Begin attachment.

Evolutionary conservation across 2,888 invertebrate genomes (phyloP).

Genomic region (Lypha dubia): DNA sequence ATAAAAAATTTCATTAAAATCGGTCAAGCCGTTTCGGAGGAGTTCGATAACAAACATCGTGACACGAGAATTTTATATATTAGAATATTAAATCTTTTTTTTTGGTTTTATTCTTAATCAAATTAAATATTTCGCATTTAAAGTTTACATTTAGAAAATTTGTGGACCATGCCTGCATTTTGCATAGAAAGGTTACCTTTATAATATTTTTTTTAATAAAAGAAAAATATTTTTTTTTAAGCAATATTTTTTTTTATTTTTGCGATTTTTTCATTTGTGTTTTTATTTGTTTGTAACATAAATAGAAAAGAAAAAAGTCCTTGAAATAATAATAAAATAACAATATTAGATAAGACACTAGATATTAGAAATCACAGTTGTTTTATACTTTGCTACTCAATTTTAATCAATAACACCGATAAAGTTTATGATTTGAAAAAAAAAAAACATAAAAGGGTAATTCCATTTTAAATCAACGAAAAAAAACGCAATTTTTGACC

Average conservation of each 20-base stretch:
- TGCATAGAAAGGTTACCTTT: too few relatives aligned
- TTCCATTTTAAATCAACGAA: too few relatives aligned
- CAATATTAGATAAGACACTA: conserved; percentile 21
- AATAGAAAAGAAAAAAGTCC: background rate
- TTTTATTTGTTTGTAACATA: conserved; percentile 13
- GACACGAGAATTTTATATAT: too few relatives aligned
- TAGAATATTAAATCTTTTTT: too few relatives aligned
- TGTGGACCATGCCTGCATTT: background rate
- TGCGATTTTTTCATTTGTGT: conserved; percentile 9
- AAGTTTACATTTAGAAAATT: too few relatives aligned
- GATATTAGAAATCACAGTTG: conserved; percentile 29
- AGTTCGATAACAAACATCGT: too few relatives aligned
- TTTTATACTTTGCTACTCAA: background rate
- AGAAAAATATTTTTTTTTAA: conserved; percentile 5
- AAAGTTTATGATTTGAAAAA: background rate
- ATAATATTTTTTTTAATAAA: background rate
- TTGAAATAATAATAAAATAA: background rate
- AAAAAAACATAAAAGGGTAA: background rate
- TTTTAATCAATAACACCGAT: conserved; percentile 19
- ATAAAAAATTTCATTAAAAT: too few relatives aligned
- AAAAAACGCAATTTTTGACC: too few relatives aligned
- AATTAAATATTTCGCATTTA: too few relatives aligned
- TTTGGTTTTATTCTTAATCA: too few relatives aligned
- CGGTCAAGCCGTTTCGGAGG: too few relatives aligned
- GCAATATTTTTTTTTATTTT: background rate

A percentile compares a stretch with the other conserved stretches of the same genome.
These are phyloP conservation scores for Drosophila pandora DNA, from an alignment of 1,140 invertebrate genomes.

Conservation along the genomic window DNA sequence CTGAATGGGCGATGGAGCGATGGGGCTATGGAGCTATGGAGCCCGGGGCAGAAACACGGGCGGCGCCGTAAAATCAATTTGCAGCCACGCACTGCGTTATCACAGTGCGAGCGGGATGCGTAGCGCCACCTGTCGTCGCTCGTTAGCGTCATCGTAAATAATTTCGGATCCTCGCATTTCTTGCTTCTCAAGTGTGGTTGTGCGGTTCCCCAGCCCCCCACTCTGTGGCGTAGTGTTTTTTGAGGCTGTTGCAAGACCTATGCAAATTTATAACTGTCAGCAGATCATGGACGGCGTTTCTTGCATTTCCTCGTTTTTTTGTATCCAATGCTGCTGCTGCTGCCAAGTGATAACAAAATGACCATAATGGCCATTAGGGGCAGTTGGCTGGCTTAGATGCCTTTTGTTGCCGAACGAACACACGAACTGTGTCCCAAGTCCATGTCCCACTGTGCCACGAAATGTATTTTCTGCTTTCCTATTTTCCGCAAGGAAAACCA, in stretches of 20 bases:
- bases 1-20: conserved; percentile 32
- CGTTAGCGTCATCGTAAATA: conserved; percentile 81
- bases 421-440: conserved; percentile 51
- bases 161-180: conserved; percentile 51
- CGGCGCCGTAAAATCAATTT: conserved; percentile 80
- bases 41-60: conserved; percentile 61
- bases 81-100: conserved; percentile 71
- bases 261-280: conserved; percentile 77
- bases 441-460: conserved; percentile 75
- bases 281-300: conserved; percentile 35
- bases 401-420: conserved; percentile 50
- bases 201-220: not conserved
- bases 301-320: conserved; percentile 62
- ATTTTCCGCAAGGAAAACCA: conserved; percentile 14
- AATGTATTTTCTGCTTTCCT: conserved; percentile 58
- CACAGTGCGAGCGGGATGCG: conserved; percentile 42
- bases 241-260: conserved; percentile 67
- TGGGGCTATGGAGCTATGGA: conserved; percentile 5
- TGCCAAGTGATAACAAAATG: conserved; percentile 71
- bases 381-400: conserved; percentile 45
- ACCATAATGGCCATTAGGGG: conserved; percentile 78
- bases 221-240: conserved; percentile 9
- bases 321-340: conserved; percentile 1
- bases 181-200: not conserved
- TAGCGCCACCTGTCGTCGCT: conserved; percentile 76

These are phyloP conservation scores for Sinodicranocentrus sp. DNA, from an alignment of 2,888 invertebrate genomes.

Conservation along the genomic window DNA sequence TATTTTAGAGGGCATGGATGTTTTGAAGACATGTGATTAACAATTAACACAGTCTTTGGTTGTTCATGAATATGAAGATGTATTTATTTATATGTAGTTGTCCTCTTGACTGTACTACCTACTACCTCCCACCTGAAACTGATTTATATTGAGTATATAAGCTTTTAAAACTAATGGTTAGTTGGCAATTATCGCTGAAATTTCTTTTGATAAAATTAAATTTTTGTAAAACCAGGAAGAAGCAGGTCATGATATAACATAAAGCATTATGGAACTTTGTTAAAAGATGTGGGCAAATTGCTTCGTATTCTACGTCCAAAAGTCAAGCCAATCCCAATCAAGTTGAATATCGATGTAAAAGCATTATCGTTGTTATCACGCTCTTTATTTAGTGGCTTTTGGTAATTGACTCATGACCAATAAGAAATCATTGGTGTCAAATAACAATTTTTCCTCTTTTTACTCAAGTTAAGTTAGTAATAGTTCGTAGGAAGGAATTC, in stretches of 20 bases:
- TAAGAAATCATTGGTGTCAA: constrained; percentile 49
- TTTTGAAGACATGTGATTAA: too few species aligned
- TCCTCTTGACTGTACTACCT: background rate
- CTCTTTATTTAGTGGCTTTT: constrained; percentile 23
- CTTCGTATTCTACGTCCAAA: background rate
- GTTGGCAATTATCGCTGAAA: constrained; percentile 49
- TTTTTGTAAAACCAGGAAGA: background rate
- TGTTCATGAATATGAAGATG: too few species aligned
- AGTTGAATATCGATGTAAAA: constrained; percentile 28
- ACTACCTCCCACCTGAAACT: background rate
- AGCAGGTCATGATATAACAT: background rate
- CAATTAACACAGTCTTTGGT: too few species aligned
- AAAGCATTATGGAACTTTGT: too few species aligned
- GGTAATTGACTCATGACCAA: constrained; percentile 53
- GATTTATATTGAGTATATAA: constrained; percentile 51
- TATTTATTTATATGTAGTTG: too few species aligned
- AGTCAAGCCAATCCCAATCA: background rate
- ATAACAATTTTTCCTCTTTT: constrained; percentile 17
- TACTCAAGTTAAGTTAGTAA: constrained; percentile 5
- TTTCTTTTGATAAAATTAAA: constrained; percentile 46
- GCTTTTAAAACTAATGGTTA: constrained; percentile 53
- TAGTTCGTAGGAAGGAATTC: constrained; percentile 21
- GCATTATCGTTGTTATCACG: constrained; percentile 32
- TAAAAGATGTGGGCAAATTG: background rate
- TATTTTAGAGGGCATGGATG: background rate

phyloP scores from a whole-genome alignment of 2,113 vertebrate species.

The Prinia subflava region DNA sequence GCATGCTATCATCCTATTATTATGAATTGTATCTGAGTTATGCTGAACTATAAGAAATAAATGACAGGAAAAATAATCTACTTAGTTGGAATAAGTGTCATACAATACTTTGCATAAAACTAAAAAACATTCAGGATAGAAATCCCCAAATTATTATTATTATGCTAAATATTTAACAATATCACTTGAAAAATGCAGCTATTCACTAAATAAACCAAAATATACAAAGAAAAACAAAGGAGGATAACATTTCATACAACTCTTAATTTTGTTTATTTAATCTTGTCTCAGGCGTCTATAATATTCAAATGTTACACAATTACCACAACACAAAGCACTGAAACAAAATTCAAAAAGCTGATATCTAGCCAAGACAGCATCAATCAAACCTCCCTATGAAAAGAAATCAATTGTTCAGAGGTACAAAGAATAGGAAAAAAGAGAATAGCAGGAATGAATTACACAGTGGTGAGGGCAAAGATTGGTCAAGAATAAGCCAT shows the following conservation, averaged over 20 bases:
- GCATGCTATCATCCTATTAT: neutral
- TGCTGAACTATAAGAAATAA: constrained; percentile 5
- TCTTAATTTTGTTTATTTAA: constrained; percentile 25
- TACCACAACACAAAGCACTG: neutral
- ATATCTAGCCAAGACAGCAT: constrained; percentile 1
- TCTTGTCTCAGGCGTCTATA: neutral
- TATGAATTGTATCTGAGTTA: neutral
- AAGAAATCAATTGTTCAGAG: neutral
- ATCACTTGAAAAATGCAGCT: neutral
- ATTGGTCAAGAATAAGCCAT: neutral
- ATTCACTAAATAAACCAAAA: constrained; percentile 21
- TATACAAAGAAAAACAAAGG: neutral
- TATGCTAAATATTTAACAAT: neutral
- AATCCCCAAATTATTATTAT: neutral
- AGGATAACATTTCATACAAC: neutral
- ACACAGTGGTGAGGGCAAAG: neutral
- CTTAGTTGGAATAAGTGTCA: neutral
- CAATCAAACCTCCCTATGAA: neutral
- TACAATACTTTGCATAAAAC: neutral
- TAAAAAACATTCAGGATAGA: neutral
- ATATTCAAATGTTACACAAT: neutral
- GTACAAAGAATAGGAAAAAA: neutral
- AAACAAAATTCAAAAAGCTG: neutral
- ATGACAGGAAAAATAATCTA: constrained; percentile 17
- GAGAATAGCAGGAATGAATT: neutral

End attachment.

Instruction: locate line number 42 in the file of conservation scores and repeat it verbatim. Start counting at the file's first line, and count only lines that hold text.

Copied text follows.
- bases 401-420: conserved; percentile 50